Approximate reading time: 3 Minutes
Hammerhead 2021

 ·  Source: Bram Bos (Twitter)

When you think of vintage in pro audio, you probably think of hardware. That’s long-discoloured beige AKAI samplers, obscure tube boxes that look like war relics (and weigh as much), Austrian and German microphones, you know – all that good stuff. Vintage audio software, though – things like early DAWs and softsynths running sequences on retina-melting CRT screens – seems less fondly remembered. I mean, I’m not seeing anyone trying to emulate early Cubase or Reaktor. And the last mohicans that do synthpop on an Atari ST, mangle industrial guitars in TurboSynth, or run their studios on old Macs with DigiDesign cards, are a rare breed.

Hammerhead – (almost the first) software drum machine from 1997 gets iOS reboot

Retro gear stays in the heart. And as the years go by, we gain an understanding of just how innovative and ahead of its time it was – some of it, at least. Hammerhead is a fantastic example. In ancient 1997, budding developer Bram Bos created a software drum machine that sounded as good as any digital box at the time, ran on 90mHz Windows PCs, and took half a brain to use. He also gave it away for free, backing off from the established shareware model. It must have been 1998 when a friend handed second-grade me a copy of Hammerhead on a floppy drive and I remember clicking the heck out of it. Getting a beat going was literal child’s play!

Hammerhead in 1997

This is Hammerhead in 1997

In the decades since, Bram Bos has become better known for a colorful catalog of iOS music apps and plug-ins like Ruismaker. But his roots are not forgotten – neither by 90s geeks, nor by “that Hammerhead guy” as the man himself puts it. Case in point – Bram Bos is remaking Hammerhead as an iOS app! I wonder what took him so long, but regardless – Hammerhead (mk2) will be out next week (June 17).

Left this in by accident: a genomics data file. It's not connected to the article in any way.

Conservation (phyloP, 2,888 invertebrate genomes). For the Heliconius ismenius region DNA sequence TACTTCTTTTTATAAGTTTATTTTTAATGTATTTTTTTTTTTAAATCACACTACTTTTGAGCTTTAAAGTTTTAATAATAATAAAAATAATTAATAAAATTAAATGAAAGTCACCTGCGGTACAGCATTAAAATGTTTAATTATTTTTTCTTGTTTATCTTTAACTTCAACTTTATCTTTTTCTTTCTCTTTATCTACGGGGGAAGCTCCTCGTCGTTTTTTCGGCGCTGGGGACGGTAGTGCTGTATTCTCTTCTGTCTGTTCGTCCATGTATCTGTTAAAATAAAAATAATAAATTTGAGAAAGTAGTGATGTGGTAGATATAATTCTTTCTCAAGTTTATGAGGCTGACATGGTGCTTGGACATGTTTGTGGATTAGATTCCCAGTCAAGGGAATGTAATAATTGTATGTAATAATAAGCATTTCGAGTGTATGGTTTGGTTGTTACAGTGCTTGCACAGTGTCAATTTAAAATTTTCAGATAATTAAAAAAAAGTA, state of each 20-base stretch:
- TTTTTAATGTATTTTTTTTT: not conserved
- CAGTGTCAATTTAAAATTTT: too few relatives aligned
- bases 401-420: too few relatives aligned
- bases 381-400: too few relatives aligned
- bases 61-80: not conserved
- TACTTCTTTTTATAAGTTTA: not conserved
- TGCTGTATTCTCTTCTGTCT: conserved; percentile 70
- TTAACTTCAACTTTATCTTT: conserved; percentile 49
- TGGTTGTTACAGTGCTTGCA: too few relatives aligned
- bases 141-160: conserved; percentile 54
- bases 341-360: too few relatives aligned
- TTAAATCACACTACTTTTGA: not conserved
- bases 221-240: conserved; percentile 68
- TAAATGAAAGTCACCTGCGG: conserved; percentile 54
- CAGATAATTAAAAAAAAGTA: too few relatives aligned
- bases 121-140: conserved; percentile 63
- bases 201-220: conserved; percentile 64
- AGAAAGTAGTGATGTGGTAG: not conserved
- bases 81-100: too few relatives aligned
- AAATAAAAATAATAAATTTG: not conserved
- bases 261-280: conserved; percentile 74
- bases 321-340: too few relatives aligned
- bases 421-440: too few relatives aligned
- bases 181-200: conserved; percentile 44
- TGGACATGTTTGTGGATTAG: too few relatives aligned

Hammerhead app 2021

This is what Hammerhead looks like in 2021

Judging by the teasers, Bram is going all in on bringing Hammerhead back in style. Other than a complete touch-screen makeover, the app has tempo-synced clip launching (trigger patterns using MIDI), new effects section (Distortion, Compressor, Glitch, Mutation), a media browser, a mixer, fully-featured sequencing, an in-app store for sounds, and many other things I can’t quite make out. With all this at hand, the Hammerhead reboot is much more than a nostalgia kick – it’s a modern drum machine app from a literal O.G. If Propellerheads held back the mighty ReBirth for just a few weeks, Hammerhead would have been the first software drum machine.

Check out a quick clip of the new Hammerhead in action while waiting for the drop.


And if you want to get a feel for what Hammerhead was like back in 1997, head here or watch the video below.

More on Hammerhead

Video

One response to “Bram Bos gives 1997 software drum machine Hammerhead a 2021 makeover”

  1. The review article was very positive.

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